When Rudy Giuliani took the stage at a fundraiser in Rock Hill last October, it seemed as though he and his Republican audience already knew who their opponent in the general election would be.
"Boy, she's just begun," Giuliani told 250 listeners, many of whom wore buttons emblazoned with "Hillary" and a diagonal red line through her name. "Hillary has just begun to spend your money."
Three months later, the race is far more unsettled than Giuliani or anyone else could have imagined that night at the Laurel Creek clubhouse.
Clinton's narrow victory Tuesday in New Hampshire guarantees that she will remain viable going into Feb. 5, when a wave of states vote on what's known as Super Tuesday. Before then, South Carolina gets its say, with Republicans voting on Jan. 19 and Democrats following on Jan. 26.
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"Even if she loses South Carolina, she can go into Florida and say, 'You clearly see I can win,'" said Winthrop University political scientist Scott Huffmon. "She clearly goes into Super Tuesday still in it. A win, no matter how tiny in New Hampshire, helps her do that."
The New Hampshire results left Republicans as unsure about their future opponent as they are with their own nominee.
GOP candidates had already started fine-tuning in response to Obama's rise, in many cases playing up themes they've had all along. John McCain, who won New Hampshire on the GOP side, says he can compete for independent voters who would otherwise be lost to the Democrats.
McCain will visit Lake Wylie next Wednesday for a town hall meeting at T-Bones on the Lake, his campaign announced Tuesday.
Mitt Romney and Giuliani tout their executive experiences as heads of government. Fred Thompson talks about his foreign policy credentials. Huckabee stresses his background as a Washington outsider.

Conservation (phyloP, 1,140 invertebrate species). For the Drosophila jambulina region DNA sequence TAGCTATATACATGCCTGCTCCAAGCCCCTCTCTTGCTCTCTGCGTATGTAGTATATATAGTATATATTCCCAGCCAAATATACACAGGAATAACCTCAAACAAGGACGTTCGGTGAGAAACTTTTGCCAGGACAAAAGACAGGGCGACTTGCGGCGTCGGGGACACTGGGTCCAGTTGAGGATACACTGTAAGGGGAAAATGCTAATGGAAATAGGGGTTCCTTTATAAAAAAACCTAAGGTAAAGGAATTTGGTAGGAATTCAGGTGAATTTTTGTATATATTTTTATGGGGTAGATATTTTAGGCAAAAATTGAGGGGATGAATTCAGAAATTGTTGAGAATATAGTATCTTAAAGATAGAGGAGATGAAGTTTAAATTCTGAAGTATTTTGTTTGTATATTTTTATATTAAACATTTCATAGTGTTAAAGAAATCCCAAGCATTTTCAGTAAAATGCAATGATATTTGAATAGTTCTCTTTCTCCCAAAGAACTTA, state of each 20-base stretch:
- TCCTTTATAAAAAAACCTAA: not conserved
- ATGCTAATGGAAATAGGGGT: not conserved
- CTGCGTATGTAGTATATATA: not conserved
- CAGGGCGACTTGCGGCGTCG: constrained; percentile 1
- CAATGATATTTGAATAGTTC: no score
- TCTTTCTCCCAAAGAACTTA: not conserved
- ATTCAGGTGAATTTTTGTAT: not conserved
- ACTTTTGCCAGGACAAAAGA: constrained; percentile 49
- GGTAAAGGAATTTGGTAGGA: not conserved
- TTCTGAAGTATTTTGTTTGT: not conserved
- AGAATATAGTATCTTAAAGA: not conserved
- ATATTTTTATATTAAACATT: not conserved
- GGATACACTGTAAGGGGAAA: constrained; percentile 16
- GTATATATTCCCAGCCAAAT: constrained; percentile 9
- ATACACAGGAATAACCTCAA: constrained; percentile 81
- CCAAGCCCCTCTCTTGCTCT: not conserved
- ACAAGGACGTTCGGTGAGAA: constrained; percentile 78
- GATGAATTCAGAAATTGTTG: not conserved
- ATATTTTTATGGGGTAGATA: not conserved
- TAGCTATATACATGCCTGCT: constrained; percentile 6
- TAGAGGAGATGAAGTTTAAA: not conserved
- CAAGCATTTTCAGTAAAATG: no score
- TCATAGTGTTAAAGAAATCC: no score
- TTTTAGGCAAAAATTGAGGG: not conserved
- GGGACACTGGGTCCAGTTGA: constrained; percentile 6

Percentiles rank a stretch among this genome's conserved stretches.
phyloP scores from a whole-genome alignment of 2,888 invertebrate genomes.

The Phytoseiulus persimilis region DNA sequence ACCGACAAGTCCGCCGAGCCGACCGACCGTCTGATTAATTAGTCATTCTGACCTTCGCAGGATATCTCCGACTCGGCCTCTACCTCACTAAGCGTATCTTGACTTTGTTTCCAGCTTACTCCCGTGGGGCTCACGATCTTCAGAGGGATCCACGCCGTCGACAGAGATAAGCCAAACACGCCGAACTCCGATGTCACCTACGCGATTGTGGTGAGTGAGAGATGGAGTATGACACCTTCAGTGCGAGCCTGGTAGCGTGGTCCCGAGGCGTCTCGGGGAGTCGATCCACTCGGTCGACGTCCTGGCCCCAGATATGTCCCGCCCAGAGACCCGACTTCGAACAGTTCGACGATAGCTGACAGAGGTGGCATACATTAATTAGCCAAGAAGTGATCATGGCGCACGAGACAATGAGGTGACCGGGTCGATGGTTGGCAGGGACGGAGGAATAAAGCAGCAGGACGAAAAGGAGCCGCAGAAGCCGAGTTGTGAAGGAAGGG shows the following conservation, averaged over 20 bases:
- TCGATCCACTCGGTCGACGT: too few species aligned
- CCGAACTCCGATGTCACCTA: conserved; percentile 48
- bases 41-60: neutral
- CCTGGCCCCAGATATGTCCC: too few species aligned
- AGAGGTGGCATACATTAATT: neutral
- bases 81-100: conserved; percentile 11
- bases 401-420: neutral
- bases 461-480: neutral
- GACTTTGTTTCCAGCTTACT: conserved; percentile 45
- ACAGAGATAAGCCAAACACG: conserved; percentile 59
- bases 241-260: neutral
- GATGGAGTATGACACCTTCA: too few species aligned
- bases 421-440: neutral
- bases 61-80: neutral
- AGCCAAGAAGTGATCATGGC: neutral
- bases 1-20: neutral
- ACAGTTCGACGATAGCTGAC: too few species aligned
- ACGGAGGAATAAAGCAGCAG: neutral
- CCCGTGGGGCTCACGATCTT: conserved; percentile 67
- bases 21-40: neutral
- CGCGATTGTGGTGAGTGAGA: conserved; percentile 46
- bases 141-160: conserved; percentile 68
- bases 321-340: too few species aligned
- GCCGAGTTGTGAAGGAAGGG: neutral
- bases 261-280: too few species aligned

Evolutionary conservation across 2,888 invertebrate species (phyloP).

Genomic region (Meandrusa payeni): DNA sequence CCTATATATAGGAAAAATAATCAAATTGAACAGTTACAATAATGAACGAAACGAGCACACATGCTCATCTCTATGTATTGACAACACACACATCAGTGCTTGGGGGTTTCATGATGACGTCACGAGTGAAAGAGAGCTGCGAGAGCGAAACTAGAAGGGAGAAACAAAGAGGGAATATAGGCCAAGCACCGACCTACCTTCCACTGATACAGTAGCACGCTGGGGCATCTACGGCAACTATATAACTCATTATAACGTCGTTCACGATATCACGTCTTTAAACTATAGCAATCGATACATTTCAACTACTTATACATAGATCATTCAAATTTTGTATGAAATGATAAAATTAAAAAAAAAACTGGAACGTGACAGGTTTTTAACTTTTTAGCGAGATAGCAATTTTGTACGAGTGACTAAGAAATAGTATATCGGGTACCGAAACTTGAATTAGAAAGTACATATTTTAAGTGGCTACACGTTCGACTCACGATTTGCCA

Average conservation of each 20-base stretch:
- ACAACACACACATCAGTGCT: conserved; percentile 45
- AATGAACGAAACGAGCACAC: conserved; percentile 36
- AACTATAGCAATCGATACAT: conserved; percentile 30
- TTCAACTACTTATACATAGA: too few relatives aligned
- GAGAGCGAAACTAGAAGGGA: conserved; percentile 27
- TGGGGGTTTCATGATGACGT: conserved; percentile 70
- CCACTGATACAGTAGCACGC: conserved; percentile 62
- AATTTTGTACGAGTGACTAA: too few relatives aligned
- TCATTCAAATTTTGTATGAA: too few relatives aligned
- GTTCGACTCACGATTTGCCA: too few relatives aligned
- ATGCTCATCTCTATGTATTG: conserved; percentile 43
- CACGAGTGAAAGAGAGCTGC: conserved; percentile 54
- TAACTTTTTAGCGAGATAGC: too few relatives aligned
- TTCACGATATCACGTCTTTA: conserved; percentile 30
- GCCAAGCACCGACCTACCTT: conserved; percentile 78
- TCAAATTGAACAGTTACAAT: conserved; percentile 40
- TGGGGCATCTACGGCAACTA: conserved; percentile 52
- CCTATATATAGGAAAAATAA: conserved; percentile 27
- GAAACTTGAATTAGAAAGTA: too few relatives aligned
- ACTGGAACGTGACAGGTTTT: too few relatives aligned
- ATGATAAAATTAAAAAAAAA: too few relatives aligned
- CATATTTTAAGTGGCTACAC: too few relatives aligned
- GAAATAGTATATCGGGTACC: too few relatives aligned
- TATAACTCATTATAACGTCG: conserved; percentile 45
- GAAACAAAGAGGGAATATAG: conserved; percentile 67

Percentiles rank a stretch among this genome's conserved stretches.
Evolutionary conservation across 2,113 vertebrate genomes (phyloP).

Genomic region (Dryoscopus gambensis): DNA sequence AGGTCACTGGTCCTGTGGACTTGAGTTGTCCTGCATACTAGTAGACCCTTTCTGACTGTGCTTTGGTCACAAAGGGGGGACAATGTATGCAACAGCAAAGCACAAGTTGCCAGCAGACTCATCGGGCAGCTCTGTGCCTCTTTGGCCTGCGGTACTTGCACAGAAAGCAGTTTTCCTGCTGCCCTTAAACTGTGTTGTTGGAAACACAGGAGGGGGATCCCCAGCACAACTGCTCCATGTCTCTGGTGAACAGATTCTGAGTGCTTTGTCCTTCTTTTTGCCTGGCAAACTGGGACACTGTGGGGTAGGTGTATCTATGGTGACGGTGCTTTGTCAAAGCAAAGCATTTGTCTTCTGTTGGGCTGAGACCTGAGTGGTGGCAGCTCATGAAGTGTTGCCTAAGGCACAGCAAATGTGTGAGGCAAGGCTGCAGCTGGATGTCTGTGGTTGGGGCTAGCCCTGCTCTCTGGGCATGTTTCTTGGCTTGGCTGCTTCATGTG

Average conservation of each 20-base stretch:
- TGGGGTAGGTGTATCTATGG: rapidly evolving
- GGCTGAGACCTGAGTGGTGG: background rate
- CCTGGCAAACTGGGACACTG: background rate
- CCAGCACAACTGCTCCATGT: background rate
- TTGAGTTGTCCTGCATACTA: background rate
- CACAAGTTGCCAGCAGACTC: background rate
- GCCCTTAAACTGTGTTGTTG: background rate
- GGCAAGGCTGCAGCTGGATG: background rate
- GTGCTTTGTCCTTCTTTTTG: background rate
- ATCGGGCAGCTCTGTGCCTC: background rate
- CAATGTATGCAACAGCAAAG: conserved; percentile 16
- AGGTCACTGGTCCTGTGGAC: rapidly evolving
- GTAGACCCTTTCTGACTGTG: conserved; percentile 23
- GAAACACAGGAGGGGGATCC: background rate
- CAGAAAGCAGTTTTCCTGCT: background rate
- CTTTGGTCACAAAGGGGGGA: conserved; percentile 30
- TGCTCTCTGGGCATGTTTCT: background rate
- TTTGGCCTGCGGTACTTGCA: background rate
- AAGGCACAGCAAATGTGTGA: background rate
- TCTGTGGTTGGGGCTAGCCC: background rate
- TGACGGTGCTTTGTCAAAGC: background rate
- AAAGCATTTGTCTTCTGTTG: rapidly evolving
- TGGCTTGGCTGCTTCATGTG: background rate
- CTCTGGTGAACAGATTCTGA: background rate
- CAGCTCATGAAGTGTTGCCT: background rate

Zeroing in on record
Any of them could make a case against two candidates with similar records, contends York County Republican Party Chairman Glenn McCall.
"His policies -- they aren't much different than Hillary's," McCall said of Obama. "As people start looking at, 'What does it mean to my wallet and my family?' that star appeal will kind of fade away, and he'll have to really convince folks of his platform."
In Obama, voters would find less baggage but also a thinner record, said Karen Kedrowski, a political scientist at Winthrop University.
"He's a more difficult opponent in that he's not polarizing," she said. "On the other hand, they'll scrutinize his record. They can raise questions about his experience. He did not have to make the same kind of difficult choices that all those other people had to do."
Hillary camp looks ahead
Clinton supporters believe their candidate is well-positioned for a comeback. They figure Clinton's battle-tested experience is resonating with voters.
"Everything is about change now," said Robert Hussey of Rock Hill, a retired truck driver who volunteers for Clinton. "Even the Republicans have picked up on that. That word is almost getting to the point of being overused. What changes are you talking about?"
That's a question Clinton will press in coming weeks, hoping she can carry her momentum from New Hampshire to the other early-voting states.